Size: 18,500 sq. meters
Parking spaces: 1136

5. IKEA Ioannina – Originally scheduled to open early 2010, then postponed November, it finally opened December 18.
130th km Ioannina-Athens National Road
45500 Ioannina
Tel: 801 11 22 722
Fax: (2651) 955 59
Open: Monday – Friday 10:00 – 21: 00 and Saturday 10:00 – 20:00
How to get there
a) By public transport: Catch KTEL Ioannina bus from central square, buy ticket on the bus, stop is in front of the IKEA store.
b) By car: Use National Highway Ioannina-Athens. See, “Map.”

Size: 18,000 sq. meters

Ordering Points

There are two Greek island locations where customers can place IKEA catalog orders and arrange delivery or collect items in person, as of November 2012. They ‘order and collection’ centers, rather than fully stocked stores with inventory.

1. Rhodes
2nd km on Rhodes-Lindos highway, next to Intersport

Delivery to: Chalki, Karpathos, Leros, Nisyros, Patmos, Rhodes, Symi and Tilos.

2. Chania
Leof. Karamanlis Konstantinou 404/Souda Road
Phone: 80111 22722
After years of debating whether to build a physical store in Irakleio or an online store to serve all Greek islands, a location has been announced for Chania, Crete. — Facebook page, Living in Crete

New stores on hold

Due to the rising cost of doing business in Greece and falling sales, Fourlis said it would not open any new stores until after 2012 and gave no specific opening dates.

7. IKEA Athens (3rd store) – Announced for end of 2011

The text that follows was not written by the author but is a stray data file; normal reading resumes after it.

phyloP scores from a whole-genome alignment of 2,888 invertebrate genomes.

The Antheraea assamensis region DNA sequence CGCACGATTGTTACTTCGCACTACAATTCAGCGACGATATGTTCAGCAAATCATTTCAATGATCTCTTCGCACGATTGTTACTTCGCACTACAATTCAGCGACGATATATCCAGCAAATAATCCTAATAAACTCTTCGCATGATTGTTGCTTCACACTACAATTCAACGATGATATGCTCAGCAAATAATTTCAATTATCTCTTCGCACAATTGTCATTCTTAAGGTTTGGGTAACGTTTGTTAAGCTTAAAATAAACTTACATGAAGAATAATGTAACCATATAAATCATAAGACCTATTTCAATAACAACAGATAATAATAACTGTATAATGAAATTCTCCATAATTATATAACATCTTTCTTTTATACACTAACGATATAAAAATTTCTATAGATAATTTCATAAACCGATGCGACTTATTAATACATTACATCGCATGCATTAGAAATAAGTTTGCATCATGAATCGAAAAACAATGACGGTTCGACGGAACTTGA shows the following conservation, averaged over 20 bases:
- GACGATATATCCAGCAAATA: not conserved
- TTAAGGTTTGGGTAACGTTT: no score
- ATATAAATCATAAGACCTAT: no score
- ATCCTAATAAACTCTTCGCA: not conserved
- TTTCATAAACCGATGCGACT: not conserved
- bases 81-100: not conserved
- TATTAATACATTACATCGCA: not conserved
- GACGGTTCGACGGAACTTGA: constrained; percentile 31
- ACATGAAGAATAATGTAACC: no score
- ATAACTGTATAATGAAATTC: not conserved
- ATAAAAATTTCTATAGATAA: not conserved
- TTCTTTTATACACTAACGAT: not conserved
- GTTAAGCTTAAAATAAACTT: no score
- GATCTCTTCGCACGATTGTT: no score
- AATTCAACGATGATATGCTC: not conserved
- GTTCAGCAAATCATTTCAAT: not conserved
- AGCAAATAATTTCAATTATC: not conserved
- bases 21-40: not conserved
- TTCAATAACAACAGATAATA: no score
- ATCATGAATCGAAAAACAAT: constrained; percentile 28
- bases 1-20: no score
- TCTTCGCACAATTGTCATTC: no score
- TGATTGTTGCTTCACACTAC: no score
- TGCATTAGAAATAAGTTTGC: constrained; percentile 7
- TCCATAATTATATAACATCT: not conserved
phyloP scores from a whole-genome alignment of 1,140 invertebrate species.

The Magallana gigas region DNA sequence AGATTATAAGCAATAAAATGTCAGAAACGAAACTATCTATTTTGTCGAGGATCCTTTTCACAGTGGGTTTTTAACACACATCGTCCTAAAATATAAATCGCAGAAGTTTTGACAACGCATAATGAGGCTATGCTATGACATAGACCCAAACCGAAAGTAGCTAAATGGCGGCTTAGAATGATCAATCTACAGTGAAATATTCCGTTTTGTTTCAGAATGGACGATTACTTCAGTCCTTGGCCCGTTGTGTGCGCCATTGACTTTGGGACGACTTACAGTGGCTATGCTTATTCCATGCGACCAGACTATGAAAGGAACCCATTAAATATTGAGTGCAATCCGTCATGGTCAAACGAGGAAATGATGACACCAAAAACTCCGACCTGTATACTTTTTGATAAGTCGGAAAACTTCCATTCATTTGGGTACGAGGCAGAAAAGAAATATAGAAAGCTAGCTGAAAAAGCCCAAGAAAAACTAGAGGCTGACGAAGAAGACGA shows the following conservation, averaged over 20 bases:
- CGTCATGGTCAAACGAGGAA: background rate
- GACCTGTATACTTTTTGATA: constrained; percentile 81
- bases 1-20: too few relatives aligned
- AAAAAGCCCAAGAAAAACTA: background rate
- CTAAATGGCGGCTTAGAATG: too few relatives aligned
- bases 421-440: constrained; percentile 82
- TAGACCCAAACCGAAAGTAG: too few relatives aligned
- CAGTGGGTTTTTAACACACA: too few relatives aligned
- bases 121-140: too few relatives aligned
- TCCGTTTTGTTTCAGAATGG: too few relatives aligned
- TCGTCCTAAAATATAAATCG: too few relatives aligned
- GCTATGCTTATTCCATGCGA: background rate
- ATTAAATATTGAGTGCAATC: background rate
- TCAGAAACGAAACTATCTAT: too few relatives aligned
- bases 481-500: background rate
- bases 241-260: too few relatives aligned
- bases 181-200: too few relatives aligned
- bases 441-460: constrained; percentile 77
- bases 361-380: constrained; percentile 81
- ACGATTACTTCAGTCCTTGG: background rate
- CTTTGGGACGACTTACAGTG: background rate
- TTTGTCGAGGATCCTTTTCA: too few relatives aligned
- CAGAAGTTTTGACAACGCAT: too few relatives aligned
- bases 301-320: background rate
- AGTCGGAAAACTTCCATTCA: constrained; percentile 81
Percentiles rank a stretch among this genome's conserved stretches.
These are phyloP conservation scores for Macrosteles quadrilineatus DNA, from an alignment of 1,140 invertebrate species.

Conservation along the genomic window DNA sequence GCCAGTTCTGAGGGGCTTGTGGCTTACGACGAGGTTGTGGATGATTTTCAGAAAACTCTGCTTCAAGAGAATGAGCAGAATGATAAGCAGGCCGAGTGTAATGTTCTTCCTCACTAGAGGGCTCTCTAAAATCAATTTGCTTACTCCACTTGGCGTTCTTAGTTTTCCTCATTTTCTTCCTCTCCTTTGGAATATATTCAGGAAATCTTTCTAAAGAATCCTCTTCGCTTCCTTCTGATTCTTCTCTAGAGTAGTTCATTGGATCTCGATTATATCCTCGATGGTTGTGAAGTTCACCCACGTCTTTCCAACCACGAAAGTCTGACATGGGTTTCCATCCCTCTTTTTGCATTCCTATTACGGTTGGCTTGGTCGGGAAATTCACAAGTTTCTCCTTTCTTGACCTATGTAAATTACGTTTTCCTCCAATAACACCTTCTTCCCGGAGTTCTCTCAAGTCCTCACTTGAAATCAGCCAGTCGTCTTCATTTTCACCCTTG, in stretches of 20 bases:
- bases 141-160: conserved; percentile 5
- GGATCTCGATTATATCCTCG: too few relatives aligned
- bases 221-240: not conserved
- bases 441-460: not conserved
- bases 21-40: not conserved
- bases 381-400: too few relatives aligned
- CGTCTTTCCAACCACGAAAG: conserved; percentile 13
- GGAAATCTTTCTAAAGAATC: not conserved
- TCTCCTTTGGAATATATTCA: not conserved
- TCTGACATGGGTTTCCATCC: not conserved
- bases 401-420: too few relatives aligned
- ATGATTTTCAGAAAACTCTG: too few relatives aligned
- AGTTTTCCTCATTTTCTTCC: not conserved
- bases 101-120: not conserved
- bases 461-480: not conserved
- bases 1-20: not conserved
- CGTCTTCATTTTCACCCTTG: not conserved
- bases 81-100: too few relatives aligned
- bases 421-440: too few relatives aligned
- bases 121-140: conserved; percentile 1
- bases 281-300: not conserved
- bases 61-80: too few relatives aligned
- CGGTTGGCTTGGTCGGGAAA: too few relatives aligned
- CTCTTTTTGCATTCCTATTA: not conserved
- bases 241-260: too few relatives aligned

8. IKEA XanthiAnnounced for end of 2011

In several places in Greece, there are IKA signs. To understand the difference between IKA and IKEA, see “IKEA vs. IKA in Greece.”

The Fourlis Group said its plan to open 10-12 IKEA stores in the Balkans over 10 years is on track, despite a 42.6 percent decrease in net profits in 2009. Stores planned for Greece have been delayed or scrapped because of the debt crisis, with expansion now planned in Turkey, Bulgaria, Romania and Cyprus.

IKEA Greece website

Now only in Greek, after a late-April 2011 relaunch:

There is currently an option to shop online, as of mid-2014. However, selection is very limited.

You can check if a certain item is in stock by clicking the product and selecting a store. Also be aware that not all items at IKEA Greece are online to view, which is why they encourage people to visit.

IKEA websites abroad can be accessed by going to and selecting a country.

IKEA Greece Catalog in English and Greek

IKEA Greece typically begins distribution of the new catalog every year on or around August 30, a month later than other countries; it’s offered only in Greek and hand-delivered to all homes in Greece. However, the new IKEA catalog was late in 2013 and 2014.

The 2015 IKEA Greece catalog is available online and via iOS/Android as of September 30, 2014.

The 2014 IKEA Greece catalog is no longer online.